Editors' ChoiceAlzheimer’s Disease

GALvanizing Alzheimer’s disease therapy to combat the inflamed brain

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Science Translational Medicine  08 May 2019:
Vol. 11, Issue 491, eaax8310
DOI: 10.1126/scitranslmed.aax8310


Galectin-3 is elevated in patients with Alzheimer’s disease (AD), and its deletion reduces neuroinflammation and β-amyloid burden in a mouse model of AD.

Widespread neuroinflammation has been recently identified as hallmark of Alzheimer’s disease (AD). Microglia, the primary immune cells in the central nervous system, are subverted in disease and promote this toxic proinflammatory milieu. A study by Boza-Serrano and colleagues now indicates that the sugar-binding protein Galectin 3 (Gal3) is key for microglia-mediated inflammation in AD.

The authors first showed that GAL3 expression was ten times higher in the brains of patients with AD compared with healthy controls, and it appeared confined to microglia located around β-amyloid (Aβ) plaques. Similarly, in an AD mouse model, GAL3 levels increased with age and it was detectable specifically in plaque-neighboring microglia. Multiple proinflammatory genes were highly transcribed in AD mice, but cross-breeding them to mice lacking Gal3 reduced the transcription of a subset of those. Triggering receptor expressed on myeloid cells 2 (TREM2) signaling, causally linked to AD, was amongst the pathways dependent on Gal3; the authors confirmed that GAL3 could trigger TREM2 signaling, and they also showed that most TREM2-labeled microglia expressed GAL3. Through ultrastructural microscopy and fluorescent anisotropy, they assessed that GAL3 and TREM2 physically interact and thus nominated GAL3 as a putative TREM2 ligand. Microglia activation was reduced in AD mice lacking Gal3, especially around Aβ plaques. At early stages of the disease, Gal3-lacking AD mice had lower Aβ plaque numbers and improved cognitive performances. Interestingly, coinjection of GAL3 and monomeric Aβ, but not monomeric Aβ alone, into the brains of wild-type mice led to the appearance of persistent plaques, suggesting that GAL3 may be implicated in Aβ aggregation.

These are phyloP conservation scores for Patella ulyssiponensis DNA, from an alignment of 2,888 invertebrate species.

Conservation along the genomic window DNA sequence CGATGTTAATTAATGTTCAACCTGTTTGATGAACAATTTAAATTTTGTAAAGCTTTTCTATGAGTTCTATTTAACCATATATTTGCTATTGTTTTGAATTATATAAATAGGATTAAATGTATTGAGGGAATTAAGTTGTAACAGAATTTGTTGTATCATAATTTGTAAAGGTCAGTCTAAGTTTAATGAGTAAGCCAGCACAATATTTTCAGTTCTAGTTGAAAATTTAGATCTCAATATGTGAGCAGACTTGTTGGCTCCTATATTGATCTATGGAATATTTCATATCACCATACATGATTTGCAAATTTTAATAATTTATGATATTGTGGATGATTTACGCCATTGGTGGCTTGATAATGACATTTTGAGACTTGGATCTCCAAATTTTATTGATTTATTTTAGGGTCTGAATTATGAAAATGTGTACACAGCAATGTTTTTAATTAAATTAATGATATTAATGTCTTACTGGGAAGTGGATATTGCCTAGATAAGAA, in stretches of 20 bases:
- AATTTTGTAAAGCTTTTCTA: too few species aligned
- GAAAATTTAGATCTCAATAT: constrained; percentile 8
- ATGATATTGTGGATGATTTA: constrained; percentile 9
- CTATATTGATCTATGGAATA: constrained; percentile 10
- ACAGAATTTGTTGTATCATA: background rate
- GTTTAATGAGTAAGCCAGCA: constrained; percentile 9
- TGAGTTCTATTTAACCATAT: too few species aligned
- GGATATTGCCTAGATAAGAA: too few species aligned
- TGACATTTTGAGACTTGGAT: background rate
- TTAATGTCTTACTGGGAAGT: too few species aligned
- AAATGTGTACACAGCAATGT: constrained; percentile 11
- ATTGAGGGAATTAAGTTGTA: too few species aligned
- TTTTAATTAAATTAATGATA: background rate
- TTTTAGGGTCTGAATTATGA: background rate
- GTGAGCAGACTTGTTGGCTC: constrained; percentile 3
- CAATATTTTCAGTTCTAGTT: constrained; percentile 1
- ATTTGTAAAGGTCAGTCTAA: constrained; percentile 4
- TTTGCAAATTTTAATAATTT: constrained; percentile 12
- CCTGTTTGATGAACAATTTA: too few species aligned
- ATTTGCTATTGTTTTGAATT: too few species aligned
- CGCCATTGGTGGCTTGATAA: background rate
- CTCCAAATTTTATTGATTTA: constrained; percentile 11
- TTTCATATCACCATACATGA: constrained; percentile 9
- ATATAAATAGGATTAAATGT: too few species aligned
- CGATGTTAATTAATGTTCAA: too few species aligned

Understanding how Gal3 deletion mitigates Aβ pathology, and whether it also protects against other AD hallmarks, such as synapse and neuronal loss or tau fibrillation, requires further investigation. Given that GAL3 binds different receptors, it will also be important to establish the dependence of GAL3 effects on TREM2 signaling. Nevertheless, since GAL3 inhibitors have been tested in clinical trials and GAL3 is crucial for microglia activation, results from this study suggest that GAL3 might be a promising target against the pervasive neuroinflammation seen in many neurodegenerative diseases.

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